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Last Words from Montmartre by Qiu Miaojin
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Last Words from Montmartre

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Last Words from Montmartre by Qiu Miaojin
Paperback $16.95
Jun 03, 2014 | ISBN 9781590177259

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“I’d put Last Words in a category that includes much of Kathy Acker and Henry Miller. Stein, too…It’s a deeply personal text. Yet it bears reading and rereading an abundance of times.”—Eileen Myles, Bookforum

“Qiu’s voice, both colloquial and metaphysical, enchants…. It would be wrong to interpret the book’s—or, for that matter, the author’s—ultimate surrender to death as a rejection of the richness of life; rather, like Goethe’s young Werther, this ‘last testament’ (an alternative translation of the title) affirms the power of literature.” —Publishers Weekly

Last Words from Montmartre is urgent, ecstatic, unbridled, and breathtakingly intimate. Qiu Miaojin is a writer who truly defies categorization, and this book, her last—part confession, part love letter, part fiction, part memoir, part suicide notes—is a thrilling testament to her original mind and impassioned heart.” —Sarah Shun-lien Bynum

Last Words from Montmartre is deeply, soulfully moving in its excruciating revelation of the author’s innermost self, which is after all what makes the magic of literature. I felt a secret intimacy with Qiu Miaojin from the first page.” —Wang Dan
“Qiu Miaojin…had an exceptional talent. Her voice is assertive, intellectual, witty, lyrical, and intimate. Several years after her death, her works continue to command a huge following.” —Tze-lan Deborah Sang

“A flawless translation.”—Josh Stenberg, World Literature Today
“What makes Kerouac or Salinger timeless is not necessarily literary, but perhaps didactic: the fact that there is wisdom to be found at the fountain of youth, no matter what time one arrives. Of course, there is also a saintliness reserved for those authors who are able to make an interesting life story for themselves, and that order includes Qiu Miaojin.” —Bonnie Huie, PEN America blog
“Qiu’s unique literary style mingl[es] cerebral, experimental language use, psychological realism, biting social critique through allegory, and a surrealist effect deriving from the use of arrestingly unusual metaphors.” —Fran Martin

“In Last Words from Montmartre, selves and emotions hurtle through time and space with terrifying force — both destructive and productive — and ecstasy and pain exist in very close proximity.” —FullStop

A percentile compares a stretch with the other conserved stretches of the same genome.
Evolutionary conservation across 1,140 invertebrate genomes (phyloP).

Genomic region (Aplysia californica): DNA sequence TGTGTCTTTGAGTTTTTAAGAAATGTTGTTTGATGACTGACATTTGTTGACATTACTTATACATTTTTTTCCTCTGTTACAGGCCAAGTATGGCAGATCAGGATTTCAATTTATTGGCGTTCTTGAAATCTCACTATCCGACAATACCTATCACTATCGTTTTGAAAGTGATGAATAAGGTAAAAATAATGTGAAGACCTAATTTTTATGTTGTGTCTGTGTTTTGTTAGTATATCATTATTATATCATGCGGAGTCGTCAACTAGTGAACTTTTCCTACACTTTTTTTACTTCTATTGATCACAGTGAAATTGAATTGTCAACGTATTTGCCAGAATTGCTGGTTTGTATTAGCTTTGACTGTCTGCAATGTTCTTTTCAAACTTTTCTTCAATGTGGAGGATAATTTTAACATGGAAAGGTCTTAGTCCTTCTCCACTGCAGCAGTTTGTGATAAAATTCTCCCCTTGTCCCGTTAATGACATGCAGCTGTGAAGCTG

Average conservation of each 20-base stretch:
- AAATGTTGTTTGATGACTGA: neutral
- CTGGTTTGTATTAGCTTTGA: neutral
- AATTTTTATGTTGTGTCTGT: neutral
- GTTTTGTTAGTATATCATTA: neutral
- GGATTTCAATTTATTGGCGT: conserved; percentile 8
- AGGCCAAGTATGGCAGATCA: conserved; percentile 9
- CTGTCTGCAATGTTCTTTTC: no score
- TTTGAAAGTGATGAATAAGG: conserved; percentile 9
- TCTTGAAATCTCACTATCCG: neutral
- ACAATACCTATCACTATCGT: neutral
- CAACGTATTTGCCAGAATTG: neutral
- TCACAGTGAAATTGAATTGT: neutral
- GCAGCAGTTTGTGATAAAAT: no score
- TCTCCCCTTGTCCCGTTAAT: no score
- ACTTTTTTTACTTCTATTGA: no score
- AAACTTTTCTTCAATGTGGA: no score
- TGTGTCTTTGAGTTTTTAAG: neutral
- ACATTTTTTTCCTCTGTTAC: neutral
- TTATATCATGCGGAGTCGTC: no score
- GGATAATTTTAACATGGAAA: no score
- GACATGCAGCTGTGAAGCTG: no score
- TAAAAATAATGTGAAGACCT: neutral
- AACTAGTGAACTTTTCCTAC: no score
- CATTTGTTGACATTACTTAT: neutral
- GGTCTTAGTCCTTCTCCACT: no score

Last Words from Montmartre [is] intense, brutal and beautiful. A love letter and a suicide note.” —The Rumblr

“Few writers use the confession and aphorism as purely and effectively as Qiu, whose poetry offers a distinct type of clarity; Last Words from Montmartre achieves a profoundly intimate portrait of an individual whose life unravels before us.” —Jenn Mar, Rain Taxi

“Ari Larissa Heinrich’s translation is so skillful because he is able to understand Qiu as an artist, including all her tiny nuances, and her importance as an artistic figure…This is a novel of passion: the passion to love, to understand, to know, to express, to connect, to live and to die with reason…As readers, when a writer lays bare for us with such brutal honesty, truth will always be what we see…This isn’t a book of love letters or a book of suicide notes; its a testament to the power of artistic courage in the face of pain, misery and isolation.” —Monica Carter, Three Percent

“Thanks to Heinrich’s skill and judgment, Qiu’s passion is as overwhelming and relentless a force in translation as in the original. Qiu’s prose strikes the reader like a tsunami: waters of an unassuming height slowly but assuredly surge onto the land until they fill every room and take every object not nailed down. This is not simply passion, but what the Chinese call qing, which is passion as a full-blown aesthetic ideology. For those overcome by it, qing becomes the sine qua non of existing in the world. To quote the preface of the sixteenth-century play The Peony Pavilion, qing can cause “the living to die, and the dead to live again.” — Dylan Suher, Asymptote

“Echoing W. B. Yeat’s formulation, ‘only an aching heart/ Creates a changeless work of art”, the narrator believes that greatness is only achieved ‘if the artist has suffered through profound tragedy and death”.  We must thank Qiu’s skilful translator, Ari Larissa Heinrich, for bringing this study of anguish from the Chinese to the English.  ‘Only a spirit of artistic sincerity can console the souls of humankind’, writes the narrator as her suicide nears.  Readers of Last Words from Montmartre may agree.  But who will console the artist?”  — Michael LaPointe, 
Times Literary Supplement

“The chaos of the book’s construction is part of its intimacy, giving the reader access to memories as the narrator recalls them, to snippets of conversations as the narrator remembers them. It is also a reminder of the artifices of fiction…Last Words is not just an epistolary novel but a collage in progress. It is the narrator trying to make us understand her own waxing and waning passions for various women and for her art, all while being honest about the fact that these ‘letters’ were deliberately written and organized to make the reader feel prolonged distress or flashes of joy.” — Shan Wang, Harvard Review

“I’m truly inspired by Qiu Miaojin. . . We often don’t think of the immigrant having, or the immigrant story having a sex life, a love life, a life of depression and deep existential angst. And Miaojin really positions an immigrant narrative in an existential wonder. . . [In Last Words from Montmartre] immigrants are not victims who are trying to get by, they are active agents in their own life.” —Ocean Vuong, NPR

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